dollar

[dol-er]
noun
1.
a paper money, silver or cupronickel coin, and monetary unit of the United States, equal to 100 cents. Symbol: $
2.
a silver or nickel coin and monetary unit of Canada, equal to 100 cents. Symbol: $
3.
any of the monetary units of various other nations, as Australia, the Bahamas, Barbados, Belize, Bermuda, Fiji, Guyana, Hong Kong, Jamaica, Liberia, New Zealand, Singapore, the Solomon Islands, Trinidad and Tobago, and Zimbabwe, equal to 100 cents.
4.
Also called ringgit. a cupronickel coin and monetary unit of Brunei, equal to 100 sen.
5.
ringgit ( def 1 ).
6.
a thaler.
7.
a peso.
9.
yuan ( def 1 ).
10.
British Slang.
a.
five-shilling piece; crown.
b.
the sum of five shillings.

Origin:
1545–55; earlier daler < Low German, Dutch daler; cognate with German Taler, short for Joachimsthaler coin minted in Joachimsthal in Bohemia

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Based on the Random House Dictionary, © Random House, Inc. 2014.
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World English Dictionary
dollar (ˈdɒlə)
 
n
1.  the standard monetary unit of the US and its dependencies, divided into 100 cents
2.  the standard monetary unit, comprising 100 cents, of the following countries or territories: Antigua and Barbuda, Australia, the Bahamas, Barbados, Belize, Bermuda, the British Virgin Islands, Brunei, Canada, the Cayman Islands, Dominica, East Timor, Ecuador, El Salvador, Fiji, Grenada, Guatemala, Guyana, Hong Kong, Jamaica, Kiribati, Liberia, Malaysia, the Marshall Islands, Micronesia, Namibia, Nauru, New Zealand, Saint Kitts and Nevis, Saint Lucia, Saint Vincent and the Grenadines, Singapore, Solomon Islands, Taiwan, Trinidad and Tobago, Tuvalu, and Zimbabwe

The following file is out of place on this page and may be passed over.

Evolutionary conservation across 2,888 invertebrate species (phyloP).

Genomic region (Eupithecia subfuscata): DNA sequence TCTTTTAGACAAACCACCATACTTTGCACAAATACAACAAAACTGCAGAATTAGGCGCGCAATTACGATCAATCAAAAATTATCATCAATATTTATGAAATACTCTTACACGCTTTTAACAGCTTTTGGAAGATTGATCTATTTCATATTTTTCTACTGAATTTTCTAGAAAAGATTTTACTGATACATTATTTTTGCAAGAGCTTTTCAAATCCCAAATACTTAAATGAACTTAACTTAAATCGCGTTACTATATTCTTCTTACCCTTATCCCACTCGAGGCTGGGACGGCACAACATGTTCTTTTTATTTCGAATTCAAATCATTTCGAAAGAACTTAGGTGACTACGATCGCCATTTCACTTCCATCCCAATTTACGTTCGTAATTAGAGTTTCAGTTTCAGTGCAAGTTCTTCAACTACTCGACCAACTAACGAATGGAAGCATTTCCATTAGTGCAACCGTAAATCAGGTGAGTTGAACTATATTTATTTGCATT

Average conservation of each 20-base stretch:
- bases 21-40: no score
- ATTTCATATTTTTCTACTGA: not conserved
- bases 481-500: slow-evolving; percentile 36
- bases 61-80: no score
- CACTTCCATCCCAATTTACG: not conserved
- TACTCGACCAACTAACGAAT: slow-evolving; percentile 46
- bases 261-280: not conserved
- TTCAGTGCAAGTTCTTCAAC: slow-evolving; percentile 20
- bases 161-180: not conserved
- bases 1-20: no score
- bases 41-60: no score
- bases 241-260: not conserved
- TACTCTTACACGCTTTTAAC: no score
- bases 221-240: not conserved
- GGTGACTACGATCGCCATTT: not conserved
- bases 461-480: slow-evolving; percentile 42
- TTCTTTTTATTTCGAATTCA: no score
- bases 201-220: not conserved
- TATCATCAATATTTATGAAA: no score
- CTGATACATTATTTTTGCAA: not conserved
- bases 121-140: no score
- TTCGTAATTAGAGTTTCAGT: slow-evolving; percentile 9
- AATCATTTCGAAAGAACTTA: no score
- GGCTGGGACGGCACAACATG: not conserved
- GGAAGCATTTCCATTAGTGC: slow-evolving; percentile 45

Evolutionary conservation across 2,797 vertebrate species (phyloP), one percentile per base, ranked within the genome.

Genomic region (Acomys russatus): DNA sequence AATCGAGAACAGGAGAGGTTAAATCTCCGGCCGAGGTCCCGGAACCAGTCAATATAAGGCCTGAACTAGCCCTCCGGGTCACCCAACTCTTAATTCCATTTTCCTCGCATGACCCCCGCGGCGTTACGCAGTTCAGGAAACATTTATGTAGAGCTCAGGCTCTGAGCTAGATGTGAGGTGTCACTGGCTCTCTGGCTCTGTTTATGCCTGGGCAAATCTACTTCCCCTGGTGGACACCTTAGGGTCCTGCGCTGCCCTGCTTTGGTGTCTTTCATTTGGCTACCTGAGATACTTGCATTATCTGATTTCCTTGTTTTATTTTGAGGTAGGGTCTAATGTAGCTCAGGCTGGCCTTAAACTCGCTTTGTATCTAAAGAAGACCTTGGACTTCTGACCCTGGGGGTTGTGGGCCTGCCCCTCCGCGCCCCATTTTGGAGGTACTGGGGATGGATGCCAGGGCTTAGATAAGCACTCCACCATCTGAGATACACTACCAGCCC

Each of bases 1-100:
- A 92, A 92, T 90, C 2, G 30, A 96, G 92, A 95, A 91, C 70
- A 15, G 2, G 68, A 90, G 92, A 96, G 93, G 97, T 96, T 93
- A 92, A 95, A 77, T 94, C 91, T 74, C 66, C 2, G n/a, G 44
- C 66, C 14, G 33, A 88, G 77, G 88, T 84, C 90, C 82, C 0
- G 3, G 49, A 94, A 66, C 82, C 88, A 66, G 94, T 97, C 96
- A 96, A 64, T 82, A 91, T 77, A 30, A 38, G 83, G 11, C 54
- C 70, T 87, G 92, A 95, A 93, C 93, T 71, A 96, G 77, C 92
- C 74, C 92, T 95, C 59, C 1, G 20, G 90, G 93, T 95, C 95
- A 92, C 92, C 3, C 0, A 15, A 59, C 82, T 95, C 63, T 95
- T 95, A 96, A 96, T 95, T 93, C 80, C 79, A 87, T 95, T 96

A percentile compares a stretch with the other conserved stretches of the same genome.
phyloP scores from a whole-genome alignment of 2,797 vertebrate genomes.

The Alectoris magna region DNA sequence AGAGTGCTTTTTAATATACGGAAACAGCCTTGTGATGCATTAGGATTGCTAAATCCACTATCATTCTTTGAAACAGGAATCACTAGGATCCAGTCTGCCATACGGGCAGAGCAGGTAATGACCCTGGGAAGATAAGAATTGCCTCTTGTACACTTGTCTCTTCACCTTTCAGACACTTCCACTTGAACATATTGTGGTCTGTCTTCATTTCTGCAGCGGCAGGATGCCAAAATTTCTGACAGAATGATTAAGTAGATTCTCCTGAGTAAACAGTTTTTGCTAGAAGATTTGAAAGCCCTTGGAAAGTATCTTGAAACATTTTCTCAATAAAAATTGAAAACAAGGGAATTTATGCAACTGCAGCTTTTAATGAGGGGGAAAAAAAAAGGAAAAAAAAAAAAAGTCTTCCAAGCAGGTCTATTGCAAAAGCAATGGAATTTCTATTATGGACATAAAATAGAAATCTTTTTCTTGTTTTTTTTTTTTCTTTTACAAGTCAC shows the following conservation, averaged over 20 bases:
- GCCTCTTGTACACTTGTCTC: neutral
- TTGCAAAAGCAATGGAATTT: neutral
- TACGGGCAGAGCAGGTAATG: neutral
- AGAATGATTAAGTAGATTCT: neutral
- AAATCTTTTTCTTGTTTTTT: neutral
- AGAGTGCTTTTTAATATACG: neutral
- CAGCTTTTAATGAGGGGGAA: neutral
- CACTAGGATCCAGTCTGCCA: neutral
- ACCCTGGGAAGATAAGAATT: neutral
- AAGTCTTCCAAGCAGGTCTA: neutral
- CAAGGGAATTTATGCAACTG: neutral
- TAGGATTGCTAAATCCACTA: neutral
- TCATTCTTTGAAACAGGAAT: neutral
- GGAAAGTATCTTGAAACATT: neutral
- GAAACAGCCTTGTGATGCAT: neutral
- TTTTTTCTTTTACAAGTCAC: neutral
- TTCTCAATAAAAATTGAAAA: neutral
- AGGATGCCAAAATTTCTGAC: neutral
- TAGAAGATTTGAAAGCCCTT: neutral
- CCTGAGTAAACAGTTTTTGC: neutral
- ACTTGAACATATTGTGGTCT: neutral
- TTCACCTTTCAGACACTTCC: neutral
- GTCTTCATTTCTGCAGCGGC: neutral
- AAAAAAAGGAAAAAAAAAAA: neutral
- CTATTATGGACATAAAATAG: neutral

3.  informal (Brit) (formerly) five shillings or a coin of this value
4.  informal look or feel (like) a million dollars to look or feel extremely well
 
[C16: from Low German daler, from German Taler, Thaler, short for Joachimsthaler coin made from metal mined in Joachimsthal Jachymov, town now in the Czech Republic]

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Etymonline
Word Origin & History

dollar
1553, from Low Ger. daler, from Ger. taler (1540, later thaler), abbrev. of Joachimstaler, lit. "(gulden) of Joachimstal," coin minted 1519 from silver from mine opened 1516 near Joachimstal, town in Erzgebirge Mountains in northwest Bohemia. Ger. Tal is cognate with Eng.
dale. Ger. thaler was a large silver coin of varying value in the Ger. states (and a unit of the Ger. monetary union of 1857-73 equal to three marks); it was also a currency unit in Denmark and Sweden. Eng. colonists in America used the word in ref. to Spanish pieces of eight. Continental Congress July 6, 1785, adopted dollar when it set up U.S. currency, on suggestion of Gouverneur Morris and Thomas Jefferson, because the term was widely known but not British. But none were actually used until 1794. The dollar sign ($) is said to derive from the image of the Pillars of Hercules, stamped with a scroll, on the Spanish piece of eight. Phrase dollars to doughnuts attested from 1890; dollar diplomacy is from 1910.
Online Etymology Dictionary, © 2010 Douglas Harper
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Example sentences
When freedom came, he was still in debt to his master some three hundred
  dollars.
The endeavor surprised music lovers and raised thousands of dollars.
The show has grossed over half a billion dollars worldwide.
It arrived in a plain brown package by registered mail, insured for one million
  dollars.
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